The Sunday Leader

A Stinking Life

by Ifham Nizam

After months of agitations, residents living near the Meethotamulla garbage dumping site last week decided, enough is enough.

The residents took to the streets demanding an end to the daily stink they have to live with.

Last week garbage trucks were not allowed to dump garbage at the Meethotamulla garbage dumping site.

A demonstration was staged by the residents after which garbage trucks were blocked from entering the site.

The demonstration was led by United National Party (UNP) Parliamentarian S. M. Marikkar.

“I have been a resident here since 1977. I have been part and parcel of all protests and campaigns and often end up as the victim in the hands of politicians,” 64 year old S. D.D. Sunil said.

Another resident of the area, Mohamed M. B. H.Farook questioned if the people were aware of the situation in the country.

“Most of you have no idea of what is happening. There are tons and tons of garbage mountains in every nook and corner of Sri Lanka. Most of us have seen them but we just ignore and pass by and if you ever happen to stop by the corner and talk of these garbage ruins with a person in the area you will understand the calamity they are going through. This includes the smell, amount of garbage, increase in harmful bacteria and microbes, etc., which are unbearable,” he said.

Farook said that a majority of the people aren’t bothered or unaware of this because it doesn’t affect them.

“Now you will wonder what is going to happen when the rainy season starts. Once the rainy season starts, we know that rain water is acidic, right? Its pH value is less than 6 and therefore, it’s acidic. So when this acidity mixes with certain compounds in garbage out there, certain harmful gases as well as harmful compounds will form which will cause direct harm to our respiratory system as well as our skin.

“The next scenario is that rain water starts collecting in garbage and it paves way for mosquito larvae, which might affect not only that particular area but also the whole country,” he added.

IsuruLiyanage, another resident said that there was no politics behind the protest against the garbage dumping site.

“The government should really come forward with a solution to resolve the garbage disposal issue. Time and time again the government makes a promise but they never keep up the promise. Many countries are now in a far better situation than us when disposing garbage. Our government is pondering on the same old issues which are not even important. First they should care about us? Am I not right? We citizens hold the future of Sri Lanka and if we are not treated and looked after properly there won’t be any future. The grownups can somehow bear these issues to a certain extend but what about the children? Their immune system isn’t strong as ours. They fall sick quickly, even the little amount of air they inhale from the garbage sites can make them sick very easily. We really need a quick solutions from the government for these garbage issues,” he said.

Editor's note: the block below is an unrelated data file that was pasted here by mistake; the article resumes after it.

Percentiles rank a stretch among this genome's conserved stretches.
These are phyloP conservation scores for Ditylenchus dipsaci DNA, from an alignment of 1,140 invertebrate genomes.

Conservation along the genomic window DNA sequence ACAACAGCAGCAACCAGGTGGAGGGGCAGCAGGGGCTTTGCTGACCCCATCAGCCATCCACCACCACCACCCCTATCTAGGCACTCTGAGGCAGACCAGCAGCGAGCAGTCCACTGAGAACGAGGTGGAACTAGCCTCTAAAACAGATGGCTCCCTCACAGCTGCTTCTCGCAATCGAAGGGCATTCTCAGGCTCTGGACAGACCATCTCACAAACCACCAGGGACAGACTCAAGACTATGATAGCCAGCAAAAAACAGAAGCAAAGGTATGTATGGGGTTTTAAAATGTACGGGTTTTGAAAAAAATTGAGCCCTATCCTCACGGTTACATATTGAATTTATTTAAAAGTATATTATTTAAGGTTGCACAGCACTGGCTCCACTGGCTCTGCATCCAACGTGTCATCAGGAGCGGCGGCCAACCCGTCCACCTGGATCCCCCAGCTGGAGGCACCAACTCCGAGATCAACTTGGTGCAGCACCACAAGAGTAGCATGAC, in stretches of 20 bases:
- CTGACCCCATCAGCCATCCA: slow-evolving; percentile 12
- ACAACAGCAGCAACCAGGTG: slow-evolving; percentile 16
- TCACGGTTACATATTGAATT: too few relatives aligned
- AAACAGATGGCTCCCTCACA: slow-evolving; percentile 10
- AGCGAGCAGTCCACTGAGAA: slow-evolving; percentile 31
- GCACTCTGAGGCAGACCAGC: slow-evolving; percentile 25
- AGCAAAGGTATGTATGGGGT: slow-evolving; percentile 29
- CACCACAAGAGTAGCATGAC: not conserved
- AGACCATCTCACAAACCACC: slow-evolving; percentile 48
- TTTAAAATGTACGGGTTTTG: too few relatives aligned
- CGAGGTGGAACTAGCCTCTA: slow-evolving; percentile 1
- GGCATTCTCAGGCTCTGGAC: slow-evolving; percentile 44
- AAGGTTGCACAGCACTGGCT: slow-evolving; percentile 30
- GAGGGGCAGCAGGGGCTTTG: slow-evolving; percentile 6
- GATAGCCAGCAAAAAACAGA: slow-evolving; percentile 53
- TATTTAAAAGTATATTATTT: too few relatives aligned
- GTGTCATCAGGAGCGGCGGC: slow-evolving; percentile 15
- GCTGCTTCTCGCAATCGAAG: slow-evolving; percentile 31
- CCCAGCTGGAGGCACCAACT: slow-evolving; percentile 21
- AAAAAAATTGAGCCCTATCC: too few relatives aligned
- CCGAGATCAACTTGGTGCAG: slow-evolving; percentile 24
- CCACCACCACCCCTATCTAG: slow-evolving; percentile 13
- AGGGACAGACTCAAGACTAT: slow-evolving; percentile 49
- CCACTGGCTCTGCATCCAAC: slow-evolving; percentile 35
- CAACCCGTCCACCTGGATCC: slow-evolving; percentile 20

M. Siva said that they were asked by the government to vacate the area. “We were told that Rs. 1.5 million would be given with the first installment,Rs. 1 million given after demolishing the house and Rs. 500,000 later. About 75 per cent of the ‘101 watte’ village accepted the money and continue to suffer. What we want is a house. There are between 30 and 35 families here. We can’t continue to reside here unless the garbage mountain is completely cleared,” he said.

Leelawathie said that she doesn’t even want to talk about garbage in her area. “This issue has really depressed me more than any other issue. Last year’s flood issue affected my family mainly because of the garbage. The amount of garbage that came inside our houses, the worms that came along the garbage, both my children fell sick and the doctors said that the cause was not the flood alone but the garbage that came along with it. I thought the government would take serious actions after the flood on these junks but they still haven’t. It’s like we are in a country which has higher authorities blind to serious issues and visible to simple issues.”

The lives of the people living near the garbage mountain in Meethotamullawere placed at risk by last year’s floods which also swept tons of garbage into their homes.

The worst part, according to residents, is that even after the flood waters had receded, a foul odor has permeated the air and the thick black component of the garbage mountain has clung to a number of houses, giving them a dirty, black appearance.

Residents expressed disgust at successive governments saying that they elected President Maithripala Sirisena to bring some relief to their plight but now the situation is going from bad to worse.

Until 2008, Pottuvilkumbara in Meethotamulla was an area which was used to dump garbage from Kolonnawa and Mulleriyawa. However, a court order was issued to temporarily dump garbage from Bloemendhal in Kotahena when the infamous mountain was set alight. This led to not only garbage from Colombo but the Gamapaha District too being dumped in Meethotamulla.

Now the Meethotamulla garbage mountain soars more than 300 meters high and more than 1,000 tonnes of garbage dumped per day.

It has been reported that of more than 1,000 people tested, some 60 per cent were suffering from medical complications.

As a short-term solution, the Colombo Municipal Council (CMC) and the Western Provincial Council are now taking action in this regard.

Officials said that they are in the process of working on a long-term solution to put an end to the problem. The Western Provincial Council and CMC are working on a management plan at present.

Government officials warned that that the situation could get much worse when the south-east monsoon arrives.



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